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March 2017

Preventing the Negative Effects of Poverty on Child Development: Evidence-Based Policies and Solutions

Left to right: Bruce Lesley, Dr. Ben Gibbs, Dr. Ron Prinz

On March 1, 2017 the National Prevention Science Coalition to Improve Lives, First Focus and the Edna Bennett Pierce Prevention Research Center at Pennsylvania State University co-hosted a briefing with nationally recognized experts' perspectives on child and intergenerational poverty. 

The United States has the second highest child poverty rate among 35 industrialized nations and children in the U.S. are 69 percent more likely to live in poverty than adults. The effects of poverty on child development range from physical health problems to difficulties in school, inattention, conduct problems, and social rejection.  Later in adolescence, impoverished children are more likely to fail academically, drop out, become pregnant, exhibit aggression, and form unhealthy peer relationships. Given these consequences, it is perhaps not surprising that child poverty costs the U.S. approximately $672 billion a year. Although economic and behavioral prevention strategies cannot eliminate all negative effects, they can reduce their severity and improve child development, as well as reduce costs to society. And importantly, there is evidence that they can eventually increase economic security by improving employability and relationships.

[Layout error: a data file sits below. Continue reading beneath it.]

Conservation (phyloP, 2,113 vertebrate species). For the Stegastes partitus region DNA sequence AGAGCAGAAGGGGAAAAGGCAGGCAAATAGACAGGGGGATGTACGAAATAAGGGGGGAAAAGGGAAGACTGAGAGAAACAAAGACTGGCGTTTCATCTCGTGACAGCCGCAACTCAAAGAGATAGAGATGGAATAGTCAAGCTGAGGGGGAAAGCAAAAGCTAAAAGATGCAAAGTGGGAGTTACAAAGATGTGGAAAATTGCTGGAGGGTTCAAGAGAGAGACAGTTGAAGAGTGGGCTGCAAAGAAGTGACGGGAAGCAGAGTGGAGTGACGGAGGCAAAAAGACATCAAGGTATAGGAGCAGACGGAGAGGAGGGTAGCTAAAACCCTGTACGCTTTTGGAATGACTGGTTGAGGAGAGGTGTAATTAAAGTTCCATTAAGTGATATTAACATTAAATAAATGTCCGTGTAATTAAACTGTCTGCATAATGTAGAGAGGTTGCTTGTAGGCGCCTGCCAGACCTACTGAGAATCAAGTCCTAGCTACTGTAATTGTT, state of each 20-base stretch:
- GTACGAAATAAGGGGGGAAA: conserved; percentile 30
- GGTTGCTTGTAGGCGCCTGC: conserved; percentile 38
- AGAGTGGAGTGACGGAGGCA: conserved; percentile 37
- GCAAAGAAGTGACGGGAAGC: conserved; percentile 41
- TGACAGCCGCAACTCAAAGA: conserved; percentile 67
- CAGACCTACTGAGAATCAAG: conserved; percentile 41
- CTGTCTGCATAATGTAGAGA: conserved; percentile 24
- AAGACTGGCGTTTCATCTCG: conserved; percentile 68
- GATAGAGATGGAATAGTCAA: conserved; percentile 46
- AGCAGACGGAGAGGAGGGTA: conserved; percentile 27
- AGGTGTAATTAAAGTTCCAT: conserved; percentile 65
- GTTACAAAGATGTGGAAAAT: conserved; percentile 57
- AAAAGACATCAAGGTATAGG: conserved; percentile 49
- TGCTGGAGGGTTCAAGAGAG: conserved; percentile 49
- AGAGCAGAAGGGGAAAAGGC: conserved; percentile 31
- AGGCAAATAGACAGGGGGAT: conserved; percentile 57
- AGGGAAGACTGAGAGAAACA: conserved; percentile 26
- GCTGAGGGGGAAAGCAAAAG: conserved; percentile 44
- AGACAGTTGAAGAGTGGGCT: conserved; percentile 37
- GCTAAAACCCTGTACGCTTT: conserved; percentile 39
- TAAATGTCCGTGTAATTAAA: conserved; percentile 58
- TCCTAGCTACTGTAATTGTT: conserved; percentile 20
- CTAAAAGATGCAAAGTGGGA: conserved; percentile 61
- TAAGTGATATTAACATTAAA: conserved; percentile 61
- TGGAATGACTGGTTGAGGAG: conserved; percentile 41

Our briefing speakers provided an overview of this expansive problem and then covered interventions, strategies, and policies to prevent or reduce childhood poverty. This session should be of value to legislators/staffers, practitioners, national and community organizations, and funders. 

Deborah Stein, J.D. 

Network Director, Partnership for America's Children

With more than 30 years of experience in policy analysis and advocacy on behalf of vulnerable children and their families, Deborah Stein is a nationally recognized child advocate and strategic communications expert who is passionate about improving children’s lives through better public more

Dr. Ron Prinz

Distinguished Professor, Parenting & Family Research Center, University of South Carolina

Poverty compromises the ability of children to reach developmental milestones. Evidence-based interventions and policies have been shown to reduce the persistence and impact of poverty, particularly with respect to detrimental effects on child development

Dr. Ben Gibbs 

Assistant Professor, Department of Sociology, Brigham Young University

Situational vs. intergenerational poverty: Why that distinction mattered in establishing best practice legislation in Utah, modeled by others.

Bruce Lesley 

President, First Focus

The advocacy work of CPAG, including evidence-based policy and legislation geared to cutting childhood poverty by 50% in ten years. 

Q&A Session

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